The big, big news this month was the unveiling by Daimler Trucks North America of an autonomous Freightliner dubbed the Inspiration Truck.
This truck is road-legal in Nevada, the first jurisdiction to put into place a regulatory framework to allow its use. Media continue to refer to this as a ‘driverless’ truck but as I wrote in my column this month, that’s simply not true – a driver is still required.
There’s a lot this truck can do, such as taking over the controls during monotonous on-highway driving scenarios and giving the driver a break or an opportunity to multitask. There’s still a lot it can’t do, including driving through cities, dropping or picking up a load or driving in inclement weather where lane markings aren’t clearly visible to the cameras.
We’re still a long way from seeing true driverless trucks on public roads. It might not even happen in our lifetimes. Aircraft, for example, still require a pilot and co-pilot even though the plane can be operated on autopilot for much of its journey. It could be the same for trucking as I still don’t see the motoring public being willing, anytime soon, to share the road with truly driverless big rigs. And show me the politician who’s going to make push that through.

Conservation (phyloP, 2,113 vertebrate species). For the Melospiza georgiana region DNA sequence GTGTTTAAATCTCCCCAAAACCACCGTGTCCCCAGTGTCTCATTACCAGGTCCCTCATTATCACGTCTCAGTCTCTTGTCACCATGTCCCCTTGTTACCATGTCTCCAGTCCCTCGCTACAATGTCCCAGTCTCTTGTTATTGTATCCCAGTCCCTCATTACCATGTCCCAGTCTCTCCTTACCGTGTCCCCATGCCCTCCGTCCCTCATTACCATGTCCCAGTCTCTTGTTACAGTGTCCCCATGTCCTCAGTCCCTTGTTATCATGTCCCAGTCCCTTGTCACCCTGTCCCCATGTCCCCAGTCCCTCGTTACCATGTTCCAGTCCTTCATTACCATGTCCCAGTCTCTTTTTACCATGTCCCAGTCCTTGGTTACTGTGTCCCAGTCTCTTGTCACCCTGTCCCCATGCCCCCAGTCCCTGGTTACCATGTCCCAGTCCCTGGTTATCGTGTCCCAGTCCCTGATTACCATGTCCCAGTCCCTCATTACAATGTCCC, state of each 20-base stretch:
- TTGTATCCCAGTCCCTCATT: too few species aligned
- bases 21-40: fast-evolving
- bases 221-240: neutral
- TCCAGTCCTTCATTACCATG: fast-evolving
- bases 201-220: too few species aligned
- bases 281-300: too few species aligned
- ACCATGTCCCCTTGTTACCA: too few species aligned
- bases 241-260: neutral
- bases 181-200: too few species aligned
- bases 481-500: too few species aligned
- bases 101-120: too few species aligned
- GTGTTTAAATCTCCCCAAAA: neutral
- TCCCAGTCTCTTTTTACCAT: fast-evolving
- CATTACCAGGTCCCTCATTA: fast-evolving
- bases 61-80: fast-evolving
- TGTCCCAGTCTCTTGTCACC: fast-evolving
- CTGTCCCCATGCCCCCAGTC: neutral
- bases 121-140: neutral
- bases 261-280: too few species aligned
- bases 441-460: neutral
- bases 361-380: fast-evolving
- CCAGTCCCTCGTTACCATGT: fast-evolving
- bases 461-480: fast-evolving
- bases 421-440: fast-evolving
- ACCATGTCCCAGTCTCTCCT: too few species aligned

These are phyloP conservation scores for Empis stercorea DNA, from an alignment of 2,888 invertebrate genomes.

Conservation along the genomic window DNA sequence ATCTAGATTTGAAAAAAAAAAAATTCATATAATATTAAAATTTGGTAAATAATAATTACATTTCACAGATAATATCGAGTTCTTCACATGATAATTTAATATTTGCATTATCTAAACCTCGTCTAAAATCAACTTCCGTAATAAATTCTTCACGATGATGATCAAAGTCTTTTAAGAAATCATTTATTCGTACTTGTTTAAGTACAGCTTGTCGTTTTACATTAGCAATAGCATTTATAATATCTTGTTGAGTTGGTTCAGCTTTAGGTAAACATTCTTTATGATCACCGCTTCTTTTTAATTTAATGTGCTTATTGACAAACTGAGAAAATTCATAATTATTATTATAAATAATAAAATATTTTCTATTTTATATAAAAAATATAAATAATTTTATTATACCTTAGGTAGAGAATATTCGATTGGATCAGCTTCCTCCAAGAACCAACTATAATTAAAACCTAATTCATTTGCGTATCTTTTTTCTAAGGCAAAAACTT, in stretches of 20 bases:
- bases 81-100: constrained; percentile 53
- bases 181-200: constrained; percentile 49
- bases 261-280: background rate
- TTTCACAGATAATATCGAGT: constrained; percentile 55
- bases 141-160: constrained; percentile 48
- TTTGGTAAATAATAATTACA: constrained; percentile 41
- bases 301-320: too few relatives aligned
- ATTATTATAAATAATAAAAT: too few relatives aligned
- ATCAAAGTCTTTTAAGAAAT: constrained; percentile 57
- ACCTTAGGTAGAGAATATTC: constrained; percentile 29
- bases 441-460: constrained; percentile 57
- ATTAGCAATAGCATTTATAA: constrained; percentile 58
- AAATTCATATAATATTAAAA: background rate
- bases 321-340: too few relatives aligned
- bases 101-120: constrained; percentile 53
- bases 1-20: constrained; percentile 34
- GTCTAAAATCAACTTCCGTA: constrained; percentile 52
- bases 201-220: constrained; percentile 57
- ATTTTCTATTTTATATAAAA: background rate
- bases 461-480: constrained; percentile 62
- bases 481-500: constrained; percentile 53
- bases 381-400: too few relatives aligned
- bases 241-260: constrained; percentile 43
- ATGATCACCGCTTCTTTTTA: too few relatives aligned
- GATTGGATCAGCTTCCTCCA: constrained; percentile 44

The unveiling of the Freightliner Inspiration Truck has certainly started a dialogue, however. Check out this report on the vision of an autonomous truck corridor running from Manitoba to Mexico. May never happen but the wheels are now turning, in more ways than one.
You probably have read all about Freightliner’s Inspiration Truck already, but if not, check out our coverage here:
The technology will allow professional drivers to become logistics managers, focusing on non-driving activities while in Highway Pilot mode, Daimler claims.
James Menzies is editor of Truck News magazine. He has been covering the Canadian trucking industry for more than 15 years and holds a CDL. Reach him at firstname.lastname@example.org or follow him on Twitter at @JamesMenzies. All posts by James Menzies